Sound outrageous? Well, it's happening to tens of thousands of children every day. And for this mockery of a well-rounded education, a corporation thousands of miles away is collecting as much as $10,000 of taxpayers' money for each child. These cyberschools (or "virtual academies," as they are known in most states) take advantage of loosely written charter school legislation at the state level—legislation which, incidentally, the cyberschool industry helped write and which rarely includes any effective accountability mechanisms (Glass, 2009). Virtual academies experience churning that would be the envy of any day trader; their revolving doors sometimes show 100 percent turnover in the student population of a grade in one year (Glass & Welner, 2011). And when state laws require test data to see how students are doing, the performance of the virtual academies is so pathetic that the charter school movement is trying to dissociate itself from its online cousins (Molnar et al., 2014).
Cyberteaching? Get rid of it.

Myth 2. School choice and competition work to improve all schools.

Many policymakers love competition—for other people. Competition raises all boats, educators are told. Create charter schools, and traditional public schools will have to compete for students and will be shaken out of their lazy complacency. Give families vouchers to send their children to private schools, and public schools will have to get off their behinds and work harder to stay in business.
This myth rests on a number of fallacies. First, the very idea that public schools even need to worry about competing with private and charter schools is contradicted by a long list of studies that have found public schools outperform private and charter schools (Lubienski & Lubienski, 2013). And in local contexts where voucher programs have enabled some students to transfer from neighborhood public schools to private or charter schools, the only things competition has raised are the marketing budgets of the public schools as they struggle to retain students (Heilig, 2012). Brochures, TV spots, and marketing events do nothing to help children grow well.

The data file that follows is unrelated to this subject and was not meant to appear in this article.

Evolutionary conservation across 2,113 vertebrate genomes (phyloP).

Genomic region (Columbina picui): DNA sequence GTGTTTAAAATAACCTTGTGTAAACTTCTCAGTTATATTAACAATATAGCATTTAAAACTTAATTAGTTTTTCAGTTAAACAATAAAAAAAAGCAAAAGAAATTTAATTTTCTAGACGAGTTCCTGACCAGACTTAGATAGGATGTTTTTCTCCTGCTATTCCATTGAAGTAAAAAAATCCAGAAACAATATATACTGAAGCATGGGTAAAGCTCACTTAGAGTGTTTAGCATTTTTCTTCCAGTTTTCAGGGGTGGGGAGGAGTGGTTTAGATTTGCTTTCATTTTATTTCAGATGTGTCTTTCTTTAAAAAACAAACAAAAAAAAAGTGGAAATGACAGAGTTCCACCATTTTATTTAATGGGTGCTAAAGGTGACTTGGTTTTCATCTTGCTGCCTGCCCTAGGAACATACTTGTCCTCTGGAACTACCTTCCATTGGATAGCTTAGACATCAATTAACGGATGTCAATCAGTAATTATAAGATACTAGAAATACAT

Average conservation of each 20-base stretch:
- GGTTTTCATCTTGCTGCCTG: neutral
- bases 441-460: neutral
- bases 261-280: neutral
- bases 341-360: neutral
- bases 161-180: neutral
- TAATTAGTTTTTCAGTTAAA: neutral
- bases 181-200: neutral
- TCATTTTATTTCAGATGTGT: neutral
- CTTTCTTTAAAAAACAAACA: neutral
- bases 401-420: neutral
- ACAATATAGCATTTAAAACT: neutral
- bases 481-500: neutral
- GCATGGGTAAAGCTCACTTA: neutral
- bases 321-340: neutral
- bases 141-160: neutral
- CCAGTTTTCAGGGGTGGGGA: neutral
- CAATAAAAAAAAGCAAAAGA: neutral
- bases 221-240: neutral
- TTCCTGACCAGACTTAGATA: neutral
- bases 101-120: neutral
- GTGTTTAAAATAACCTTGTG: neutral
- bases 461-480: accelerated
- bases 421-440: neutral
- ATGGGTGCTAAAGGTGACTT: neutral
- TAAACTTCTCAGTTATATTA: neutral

In manufacturing, competition can work; it stimulates invention and the search for efficiencies. Engineers are good at coming up with more sophisticated robots and computer-controlled assembly lines. But the service sector—which includes our doctors, nurses, police officers, firefighters, and yes, teachers—is not so easily engineered. Some politicians find this difficult to understand and continue to think of schools as factories.
If competition is such a panacea, then why don't politicians run a little experiment? Let them divide the state legislature in two. Legislature A will take one half of the state and Legislature B the other half. We'll wait nine months and then measure the growth in the two halves' economies, employment rates, and student test scores. The legislature that wins will take over the entire state, and the other legislature can go home. An absurd way to run a state, right? And an equally absurd way to run a school system.
Competition is for widget makers, not for educators. Get rid of it.

Myth 3. Merit pay is a good way to increase the performance of teachers. Teachers should be evaluated on the basis of their students' performance.